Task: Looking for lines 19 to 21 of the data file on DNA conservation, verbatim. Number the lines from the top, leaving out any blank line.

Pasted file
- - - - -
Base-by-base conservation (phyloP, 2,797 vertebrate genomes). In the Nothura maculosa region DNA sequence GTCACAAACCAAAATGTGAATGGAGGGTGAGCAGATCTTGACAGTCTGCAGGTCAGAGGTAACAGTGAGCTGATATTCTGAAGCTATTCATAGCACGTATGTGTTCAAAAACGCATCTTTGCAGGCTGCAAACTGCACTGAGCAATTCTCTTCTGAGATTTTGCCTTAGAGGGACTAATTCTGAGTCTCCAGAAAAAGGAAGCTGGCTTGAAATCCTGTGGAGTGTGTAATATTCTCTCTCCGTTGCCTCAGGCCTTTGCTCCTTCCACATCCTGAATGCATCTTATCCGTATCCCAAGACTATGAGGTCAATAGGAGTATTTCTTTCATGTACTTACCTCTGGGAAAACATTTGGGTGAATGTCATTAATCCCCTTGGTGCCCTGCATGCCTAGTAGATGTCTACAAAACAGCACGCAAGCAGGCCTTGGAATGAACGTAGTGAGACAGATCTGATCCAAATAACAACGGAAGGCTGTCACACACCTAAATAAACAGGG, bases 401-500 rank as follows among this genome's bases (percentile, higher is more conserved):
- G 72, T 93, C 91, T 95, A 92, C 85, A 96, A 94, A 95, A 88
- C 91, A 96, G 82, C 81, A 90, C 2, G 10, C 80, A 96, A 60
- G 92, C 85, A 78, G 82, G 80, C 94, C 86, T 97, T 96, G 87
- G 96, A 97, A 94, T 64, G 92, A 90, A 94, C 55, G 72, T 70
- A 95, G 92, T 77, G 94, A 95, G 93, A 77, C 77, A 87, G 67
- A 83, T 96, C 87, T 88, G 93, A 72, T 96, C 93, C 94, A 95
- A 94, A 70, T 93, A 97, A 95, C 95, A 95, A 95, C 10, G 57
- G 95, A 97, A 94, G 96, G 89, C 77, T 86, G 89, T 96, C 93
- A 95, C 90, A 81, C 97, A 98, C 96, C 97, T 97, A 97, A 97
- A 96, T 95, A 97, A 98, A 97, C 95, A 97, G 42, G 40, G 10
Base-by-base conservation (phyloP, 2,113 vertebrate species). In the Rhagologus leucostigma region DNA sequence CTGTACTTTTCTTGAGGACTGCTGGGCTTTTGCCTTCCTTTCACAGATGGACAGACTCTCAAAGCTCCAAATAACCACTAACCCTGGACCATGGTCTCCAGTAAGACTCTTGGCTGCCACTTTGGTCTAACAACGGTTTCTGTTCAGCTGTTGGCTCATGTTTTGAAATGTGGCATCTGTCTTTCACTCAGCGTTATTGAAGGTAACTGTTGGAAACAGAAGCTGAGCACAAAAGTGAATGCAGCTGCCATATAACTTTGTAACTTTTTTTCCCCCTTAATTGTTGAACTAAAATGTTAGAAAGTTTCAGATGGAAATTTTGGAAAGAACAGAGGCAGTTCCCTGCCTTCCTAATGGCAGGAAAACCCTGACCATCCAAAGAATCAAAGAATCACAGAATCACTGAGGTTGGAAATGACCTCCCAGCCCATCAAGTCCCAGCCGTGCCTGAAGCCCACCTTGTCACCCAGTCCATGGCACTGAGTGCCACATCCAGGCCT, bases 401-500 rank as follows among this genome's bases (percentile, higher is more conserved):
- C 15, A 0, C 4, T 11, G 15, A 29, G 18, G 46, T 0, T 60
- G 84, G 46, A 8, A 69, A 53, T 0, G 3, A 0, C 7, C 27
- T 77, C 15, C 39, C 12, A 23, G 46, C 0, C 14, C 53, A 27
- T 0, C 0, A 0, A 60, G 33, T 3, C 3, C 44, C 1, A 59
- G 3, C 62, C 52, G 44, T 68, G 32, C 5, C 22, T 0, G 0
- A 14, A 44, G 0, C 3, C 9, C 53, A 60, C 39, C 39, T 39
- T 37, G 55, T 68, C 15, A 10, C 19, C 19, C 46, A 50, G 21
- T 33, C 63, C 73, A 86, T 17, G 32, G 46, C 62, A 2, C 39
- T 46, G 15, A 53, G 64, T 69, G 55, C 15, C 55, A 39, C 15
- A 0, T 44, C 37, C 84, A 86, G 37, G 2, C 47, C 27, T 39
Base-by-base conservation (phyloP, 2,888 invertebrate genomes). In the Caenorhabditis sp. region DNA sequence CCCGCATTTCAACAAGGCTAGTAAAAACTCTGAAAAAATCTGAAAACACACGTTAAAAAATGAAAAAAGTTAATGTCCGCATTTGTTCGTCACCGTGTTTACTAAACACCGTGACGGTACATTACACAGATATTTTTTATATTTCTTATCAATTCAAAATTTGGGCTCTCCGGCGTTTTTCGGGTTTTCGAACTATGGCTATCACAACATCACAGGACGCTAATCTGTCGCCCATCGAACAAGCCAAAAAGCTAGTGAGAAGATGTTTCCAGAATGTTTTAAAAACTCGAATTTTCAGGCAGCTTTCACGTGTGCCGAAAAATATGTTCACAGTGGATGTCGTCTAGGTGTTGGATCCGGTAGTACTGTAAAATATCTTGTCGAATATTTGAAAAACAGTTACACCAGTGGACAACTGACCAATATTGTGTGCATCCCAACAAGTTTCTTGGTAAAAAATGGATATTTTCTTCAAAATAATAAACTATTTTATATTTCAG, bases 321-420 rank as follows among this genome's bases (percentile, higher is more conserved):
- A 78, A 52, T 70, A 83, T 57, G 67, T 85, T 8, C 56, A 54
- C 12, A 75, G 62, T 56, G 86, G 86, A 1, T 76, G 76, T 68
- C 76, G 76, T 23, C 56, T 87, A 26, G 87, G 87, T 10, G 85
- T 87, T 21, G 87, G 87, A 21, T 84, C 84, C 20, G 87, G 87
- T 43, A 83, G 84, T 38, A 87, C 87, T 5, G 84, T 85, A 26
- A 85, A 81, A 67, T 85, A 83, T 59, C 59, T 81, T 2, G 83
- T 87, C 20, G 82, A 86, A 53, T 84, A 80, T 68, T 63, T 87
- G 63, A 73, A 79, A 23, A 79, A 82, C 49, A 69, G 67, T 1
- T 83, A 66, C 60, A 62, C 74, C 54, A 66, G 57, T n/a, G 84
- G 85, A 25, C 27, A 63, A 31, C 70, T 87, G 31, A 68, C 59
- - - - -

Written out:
- T 37, G 55, T 68, C 15, A 10, C 19, C 19, C 46, A 50, G 21
- T 33, C 63, C 73, A 86, T 17, G 32, G 46, C 62, A 2, C 39
- T 46, G 15, A 53, G 64, T 69, G 55, C 15, C 55, A 39, C 15